resulted in Mazud regularly falling behind in his full-time job. To get a better understanding of Mazud’s
current meal pick up and delivery business, he asks that you prepare a SWOT analysis to help him
identify his current strengths, weaknesses, opportunities, and threats. He would like you to come up
with three points under each of these categories.
Mazud’s Crossroads…
Year 1
In his first year of business, Mazud delivered an average of 12.5 meals per day (all Farny’s Wraps) with
an average delivery fee of $2.33 and tip of $1.20. Mazud owned an older car at the time, so those car
related expenses amounted to about 30% of revenues. Mazud estimated he spent about 1.5 hours daily
on deliveries in the first year. No calculations or analysis need be performed using year 1 figures. They
have been provided for comparative and informational purposes.
Year 2
In the second year, the daily average delivery volume doubled, with an average delivery fee of $2.48 and
tip of $1.18. With a newer vehicle in his second year, Mazud was able to reduce expenses to 25% of
revenues (expected to be sustainable for five more years). Mazud estimates he worked an average of 3
hours a day in the past year. Mazud worked 365 days this year. If he were to make deliveries as a driver
with UberEats, his hourly wage (labour cost) would be $15.00 an hour.
Mazud is looking at a couple of options going forward:
Option #1
The simplest solution would be to request his current employer to cut his working hours in half, which
would result in a salary of $30,000 annually instead of the current $60,000. Mazud is strongly
considering this option because he believes his employer will accept the deal. Also, Mazud hasn’t gotten
a salary increase in three years and isn’t expecting any significant raises in the near term. This option will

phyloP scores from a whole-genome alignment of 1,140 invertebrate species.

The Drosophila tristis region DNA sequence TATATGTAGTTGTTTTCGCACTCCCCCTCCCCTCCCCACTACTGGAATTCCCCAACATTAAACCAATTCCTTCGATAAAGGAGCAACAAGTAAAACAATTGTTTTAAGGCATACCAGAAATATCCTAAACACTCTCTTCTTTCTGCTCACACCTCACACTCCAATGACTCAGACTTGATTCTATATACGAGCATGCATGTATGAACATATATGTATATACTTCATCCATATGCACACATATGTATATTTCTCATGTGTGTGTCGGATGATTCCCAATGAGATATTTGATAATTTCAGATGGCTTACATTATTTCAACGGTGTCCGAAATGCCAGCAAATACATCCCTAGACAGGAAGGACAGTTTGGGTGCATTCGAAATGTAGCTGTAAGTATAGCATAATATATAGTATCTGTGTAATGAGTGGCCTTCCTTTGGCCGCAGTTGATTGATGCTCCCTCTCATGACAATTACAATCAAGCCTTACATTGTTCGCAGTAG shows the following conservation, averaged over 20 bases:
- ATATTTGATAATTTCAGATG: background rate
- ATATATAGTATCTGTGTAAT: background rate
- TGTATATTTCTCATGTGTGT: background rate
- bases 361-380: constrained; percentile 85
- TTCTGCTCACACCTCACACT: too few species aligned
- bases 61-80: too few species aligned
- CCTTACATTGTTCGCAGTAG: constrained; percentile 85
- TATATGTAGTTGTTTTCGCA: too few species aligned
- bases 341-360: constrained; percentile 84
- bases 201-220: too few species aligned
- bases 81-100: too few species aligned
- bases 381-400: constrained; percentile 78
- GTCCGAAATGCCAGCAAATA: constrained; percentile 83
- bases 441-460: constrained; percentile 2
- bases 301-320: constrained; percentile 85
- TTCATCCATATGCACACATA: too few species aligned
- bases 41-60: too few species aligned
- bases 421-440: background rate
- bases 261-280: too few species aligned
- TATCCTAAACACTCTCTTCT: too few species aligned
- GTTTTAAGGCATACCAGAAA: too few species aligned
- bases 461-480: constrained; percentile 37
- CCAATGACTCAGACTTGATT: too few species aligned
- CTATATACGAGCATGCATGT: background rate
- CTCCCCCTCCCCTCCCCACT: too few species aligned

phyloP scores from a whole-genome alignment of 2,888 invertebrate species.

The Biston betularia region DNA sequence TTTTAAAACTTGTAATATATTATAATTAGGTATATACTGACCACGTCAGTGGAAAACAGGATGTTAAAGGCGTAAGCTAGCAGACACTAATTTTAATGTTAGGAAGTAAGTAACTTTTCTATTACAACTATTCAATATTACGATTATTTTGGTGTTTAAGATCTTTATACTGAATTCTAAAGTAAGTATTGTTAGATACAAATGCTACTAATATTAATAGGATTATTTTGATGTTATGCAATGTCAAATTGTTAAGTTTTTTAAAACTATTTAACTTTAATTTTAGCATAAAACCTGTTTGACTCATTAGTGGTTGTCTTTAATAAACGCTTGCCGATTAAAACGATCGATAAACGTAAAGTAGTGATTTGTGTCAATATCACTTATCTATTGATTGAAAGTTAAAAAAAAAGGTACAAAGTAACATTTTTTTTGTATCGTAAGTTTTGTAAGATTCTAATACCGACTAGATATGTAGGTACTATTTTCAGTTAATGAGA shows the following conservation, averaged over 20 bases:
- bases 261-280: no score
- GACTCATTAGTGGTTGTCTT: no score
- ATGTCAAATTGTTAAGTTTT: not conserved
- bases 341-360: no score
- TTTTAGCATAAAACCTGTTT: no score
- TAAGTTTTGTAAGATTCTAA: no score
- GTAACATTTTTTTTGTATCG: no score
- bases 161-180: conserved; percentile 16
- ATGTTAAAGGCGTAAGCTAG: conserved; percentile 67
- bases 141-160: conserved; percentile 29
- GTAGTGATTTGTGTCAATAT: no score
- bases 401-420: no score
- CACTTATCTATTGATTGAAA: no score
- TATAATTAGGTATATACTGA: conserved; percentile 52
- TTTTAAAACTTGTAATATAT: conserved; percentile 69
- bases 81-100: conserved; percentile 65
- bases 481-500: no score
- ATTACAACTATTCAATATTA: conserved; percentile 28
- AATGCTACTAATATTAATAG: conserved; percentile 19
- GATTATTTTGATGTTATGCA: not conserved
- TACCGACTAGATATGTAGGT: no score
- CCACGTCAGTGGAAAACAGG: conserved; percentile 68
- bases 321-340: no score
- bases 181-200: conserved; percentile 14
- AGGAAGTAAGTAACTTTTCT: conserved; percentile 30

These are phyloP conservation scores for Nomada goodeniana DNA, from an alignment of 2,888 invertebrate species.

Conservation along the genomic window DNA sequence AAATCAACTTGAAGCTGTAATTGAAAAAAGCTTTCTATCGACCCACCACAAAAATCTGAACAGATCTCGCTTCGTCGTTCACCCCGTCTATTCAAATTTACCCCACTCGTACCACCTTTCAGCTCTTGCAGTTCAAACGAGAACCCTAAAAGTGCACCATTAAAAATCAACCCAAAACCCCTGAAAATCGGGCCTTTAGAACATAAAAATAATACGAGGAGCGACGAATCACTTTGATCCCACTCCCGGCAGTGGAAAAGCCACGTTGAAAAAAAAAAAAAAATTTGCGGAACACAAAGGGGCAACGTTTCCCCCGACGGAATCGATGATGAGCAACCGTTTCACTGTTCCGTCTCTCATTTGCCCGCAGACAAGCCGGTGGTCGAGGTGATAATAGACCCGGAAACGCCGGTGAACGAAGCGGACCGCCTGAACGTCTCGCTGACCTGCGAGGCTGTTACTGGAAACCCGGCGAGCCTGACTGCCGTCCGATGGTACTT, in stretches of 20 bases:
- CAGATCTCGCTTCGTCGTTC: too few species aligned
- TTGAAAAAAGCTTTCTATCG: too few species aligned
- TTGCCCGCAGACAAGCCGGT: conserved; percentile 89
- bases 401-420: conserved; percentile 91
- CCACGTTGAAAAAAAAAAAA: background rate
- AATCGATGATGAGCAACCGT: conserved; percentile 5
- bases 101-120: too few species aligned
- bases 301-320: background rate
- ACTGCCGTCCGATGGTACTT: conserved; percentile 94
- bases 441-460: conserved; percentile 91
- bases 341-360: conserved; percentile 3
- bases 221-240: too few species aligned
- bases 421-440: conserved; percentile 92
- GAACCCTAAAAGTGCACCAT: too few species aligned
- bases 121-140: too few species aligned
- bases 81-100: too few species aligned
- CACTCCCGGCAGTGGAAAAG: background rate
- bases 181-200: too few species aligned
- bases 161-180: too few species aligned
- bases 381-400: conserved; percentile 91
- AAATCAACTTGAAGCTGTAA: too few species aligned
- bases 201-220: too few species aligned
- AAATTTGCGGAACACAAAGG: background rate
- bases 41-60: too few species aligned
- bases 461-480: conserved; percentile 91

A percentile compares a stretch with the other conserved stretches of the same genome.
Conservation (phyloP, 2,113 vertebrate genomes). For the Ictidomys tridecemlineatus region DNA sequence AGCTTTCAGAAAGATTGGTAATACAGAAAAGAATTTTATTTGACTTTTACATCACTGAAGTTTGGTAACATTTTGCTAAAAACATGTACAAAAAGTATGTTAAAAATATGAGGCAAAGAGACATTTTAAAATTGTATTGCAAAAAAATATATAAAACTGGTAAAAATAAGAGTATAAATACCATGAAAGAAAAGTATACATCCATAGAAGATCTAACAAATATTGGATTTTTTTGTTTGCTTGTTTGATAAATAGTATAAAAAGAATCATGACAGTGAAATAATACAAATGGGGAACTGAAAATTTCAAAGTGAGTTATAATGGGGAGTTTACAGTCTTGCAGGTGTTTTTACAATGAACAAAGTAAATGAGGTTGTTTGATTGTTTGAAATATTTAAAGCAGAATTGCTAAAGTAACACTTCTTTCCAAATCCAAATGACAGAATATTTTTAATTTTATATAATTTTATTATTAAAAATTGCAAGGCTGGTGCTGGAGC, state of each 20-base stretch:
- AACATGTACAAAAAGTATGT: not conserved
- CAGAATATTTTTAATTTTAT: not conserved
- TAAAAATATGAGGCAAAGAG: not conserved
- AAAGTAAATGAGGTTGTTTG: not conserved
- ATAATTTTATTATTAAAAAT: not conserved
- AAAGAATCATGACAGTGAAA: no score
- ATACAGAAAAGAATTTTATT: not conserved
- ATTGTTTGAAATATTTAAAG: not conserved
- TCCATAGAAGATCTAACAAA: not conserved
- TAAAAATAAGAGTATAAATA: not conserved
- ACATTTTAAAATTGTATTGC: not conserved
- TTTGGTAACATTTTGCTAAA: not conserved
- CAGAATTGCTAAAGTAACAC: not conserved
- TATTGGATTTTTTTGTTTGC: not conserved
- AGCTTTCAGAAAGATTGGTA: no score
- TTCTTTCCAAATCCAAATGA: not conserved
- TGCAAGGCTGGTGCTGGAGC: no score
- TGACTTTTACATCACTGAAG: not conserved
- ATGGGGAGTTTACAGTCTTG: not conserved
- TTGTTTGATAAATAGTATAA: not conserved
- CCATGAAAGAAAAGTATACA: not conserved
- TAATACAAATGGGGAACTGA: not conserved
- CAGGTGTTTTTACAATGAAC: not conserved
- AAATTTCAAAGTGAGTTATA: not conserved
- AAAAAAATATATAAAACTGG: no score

allow him to continue operating his food delivery business at 100% capacity while working part time for
the software engineering company.
Option #2
Another option is for Mazud to hire his friend, Sameera. She works as a DoorDash driver so the training
would be minimal. Additionally, she decides her own work hours so serving Mazud’s customers well
with precise timing wouldn’t be an issue. Since Mazud’s engineering work is slow in the morning and
evening, he would continue to take care of breakfasts and dinners, while Sameera would handle lunch.
To keep things simple (and fair), Mazud is considering letting Sameera keep all revenues for her
deliveries since her help will allow him to continue running his service all day long. Sameera is ambitious
and prioritizes efficiency over customer service, so she hopes to help Mazud increase the number of
deliveries per day by cutting down on conversation time with his current clientele. Historically, lunch
time has made up 40% of Mazud’s total revenues. If he hires Sameera, Mazud is planning to continue
making all deliveries on weekends (breakfast, lunch, and dinner). In this alternative, Mazud would be
able to keep his $60,000 annual salary